[1]: (Hiltunen and McEwan 2004, 236)


Non Phonetic Writing:
absent

Writing was not developed until the arrival of the Spanish. "There was no true writing system in the Andes prior to the arrival of the Spanish., notwithstanding recent interpretations of the quipu (see Quilter and Urton 2002) and the tocapu pictograms." [1]

[1]: (Hiltunen and McEwan 2004, 236)



Information / Kinds of Written Documents
Scientific Literature:
absent

"There was no true writing system in the Andes prior to the arrival of the Spanish., notwithstanding recent interpretations of the quipu (see Quilter and Urton 2002) and the tocapu pictograms." [1]

[1]: (Hiltunen and McEwan 2004, 236)


Sacred Text:
absent

"There was no true writing system in the Andes prior to the arrival of the Spanish., notwithstanding recent interpretations of the quipu (see Quilter and Urton 2002) and the tocapu pictograms." [1]

[1]: (Hiltunen and McEwan 2004, 236)


Religious Literature:
absent

"There was no true writing system in the Andes prior to the arrival of the Spanish., notwithstanding recent interpretations of the quipu (see Quilter and Urton 2002) and the tocapu pictograms." [1]

[1]: (Hiltunen and McEwan 2004, 236)


Practical Literature:
absent

"There was no true writing system in the Andes prior to the arrival of the Spanish., notwithstanding recent interpretations of the quipu (see Quilter and Urton 2002) and the tocapu pictograms." [1]

[1]: (Hiltunen and McEwan 2004, 236)


Philosophy:
absent

"There was no true writing system in the Andes prior to the arrival of the Spanish., notwithstanding recent interpretations of the quipu (see Quilter and Urton 2002) and the tocapu pictograms." [1]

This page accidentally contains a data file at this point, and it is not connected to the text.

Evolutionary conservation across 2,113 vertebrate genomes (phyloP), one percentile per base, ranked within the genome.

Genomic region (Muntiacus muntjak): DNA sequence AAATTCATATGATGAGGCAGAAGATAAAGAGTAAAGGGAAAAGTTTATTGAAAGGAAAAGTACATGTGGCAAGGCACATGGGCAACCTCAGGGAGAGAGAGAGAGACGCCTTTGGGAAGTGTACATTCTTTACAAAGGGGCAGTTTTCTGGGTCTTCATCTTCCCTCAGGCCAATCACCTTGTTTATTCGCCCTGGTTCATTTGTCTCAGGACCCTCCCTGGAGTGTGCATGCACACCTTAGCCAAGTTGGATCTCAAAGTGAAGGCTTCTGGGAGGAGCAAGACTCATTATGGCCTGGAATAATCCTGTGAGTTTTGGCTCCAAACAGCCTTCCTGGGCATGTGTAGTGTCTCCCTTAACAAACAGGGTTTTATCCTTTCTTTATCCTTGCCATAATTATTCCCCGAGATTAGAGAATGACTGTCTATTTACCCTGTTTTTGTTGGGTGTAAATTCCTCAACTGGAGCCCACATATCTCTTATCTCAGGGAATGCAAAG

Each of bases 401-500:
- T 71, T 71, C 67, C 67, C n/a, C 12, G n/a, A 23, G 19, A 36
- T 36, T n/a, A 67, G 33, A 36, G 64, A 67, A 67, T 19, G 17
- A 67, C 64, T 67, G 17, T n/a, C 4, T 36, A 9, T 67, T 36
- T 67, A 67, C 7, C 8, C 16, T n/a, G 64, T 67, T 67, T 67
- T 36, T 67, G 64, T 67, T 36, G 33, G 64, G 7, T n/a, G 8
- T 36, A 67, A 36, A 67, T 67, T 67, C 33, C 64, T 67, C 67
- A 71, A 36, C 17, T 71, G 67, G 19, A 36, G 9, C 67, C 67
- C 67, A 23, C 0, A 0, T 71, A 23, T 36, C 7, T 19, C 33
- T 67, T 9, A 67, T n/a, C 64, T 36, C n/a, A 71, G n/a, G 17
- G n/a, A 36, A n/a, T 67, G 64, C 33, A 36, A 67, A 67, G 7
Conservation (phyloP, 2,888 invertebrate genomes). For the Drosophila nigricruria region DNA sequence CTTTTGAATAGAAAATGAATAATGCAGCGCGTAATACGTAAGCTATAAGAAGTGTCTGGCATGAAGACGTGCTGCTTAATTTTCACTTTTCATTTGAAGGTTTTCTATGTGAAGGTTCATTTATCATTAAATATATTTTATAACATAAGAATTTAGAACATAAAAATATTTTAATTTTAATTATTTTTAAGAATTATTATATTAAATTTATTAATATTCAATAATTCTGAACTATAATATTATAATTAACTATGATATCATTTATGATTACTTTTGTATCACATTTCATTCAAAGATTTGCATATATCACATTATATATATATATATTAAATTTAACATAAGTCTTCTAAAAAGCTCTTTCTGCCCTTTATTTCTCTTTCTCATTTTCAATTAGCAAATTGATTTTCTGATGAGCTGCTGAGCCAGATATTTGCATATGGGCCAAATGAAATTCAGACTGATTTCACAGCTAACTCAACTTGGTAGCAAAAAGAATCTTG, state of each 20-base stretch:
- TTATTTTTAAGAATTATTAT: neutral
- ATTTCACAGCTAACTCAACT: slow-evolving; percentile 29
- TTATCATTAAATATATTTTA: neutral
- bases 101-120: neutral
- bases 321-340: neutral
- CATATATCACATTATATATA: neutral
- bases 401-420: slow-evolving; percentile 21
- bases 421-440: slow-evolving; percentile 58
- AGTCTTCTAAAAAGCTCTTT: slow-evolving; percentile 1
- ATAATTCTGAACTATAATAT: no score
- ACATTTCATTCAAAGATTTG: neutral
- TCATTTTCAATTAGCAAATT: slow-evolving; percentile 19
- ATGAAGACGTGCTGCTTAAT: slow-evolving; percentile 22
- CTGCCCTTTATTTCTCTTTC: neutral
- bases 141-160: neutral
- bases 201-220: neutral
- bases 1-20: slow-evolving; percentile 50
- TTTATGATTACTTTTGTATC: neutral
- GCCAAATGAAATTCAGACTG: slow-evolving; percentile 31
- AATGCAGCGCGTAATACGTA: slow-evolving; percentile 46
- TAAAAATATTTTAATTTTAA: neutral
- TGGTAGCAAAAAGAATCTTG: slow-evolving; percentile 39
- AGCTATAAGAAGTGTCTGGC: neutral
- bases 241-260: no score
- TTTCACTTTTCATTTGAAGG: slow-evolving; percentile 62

[1]: (Hiltunen and McEwan 2004, 236)


Lists Tables and Classification:
absent

"There was no true writing system in the Andes prior to the arrival of the Spanish., notwithstanding recent interpretations of the quipu (see Quilter and Urton 2002) and the tocapu pictograms." [1]

[1]: (Hiltunen and McEwan 2004, 236)


History:
absent

"There was no true writing system in the Andes prior to the arrival of the Spanish., notwithstanding recent interpretations of the quipu (see Quilter and Urton 2002) and the tocapu pictograms." [1]

[1]: (Hiltunen and McEwan 2004, 236)


Fiction:
absent

"There was no true writing system in the Andes prior to the arrival of the Spanish., notwithstanding recent interpretations of the quipu (see Quilter and Urton 2002) and the tocapu pictograms." [1]

[1]: (Hiltunen and McEwan 2004, 236)


Calendar:
absent

"There was no true writing system in the Andes prior to the arrival of the Spanish., notwithstanding recent interpretations of the quipu (see Quilter and Urton 2002) and the tocapu pictograms." [1]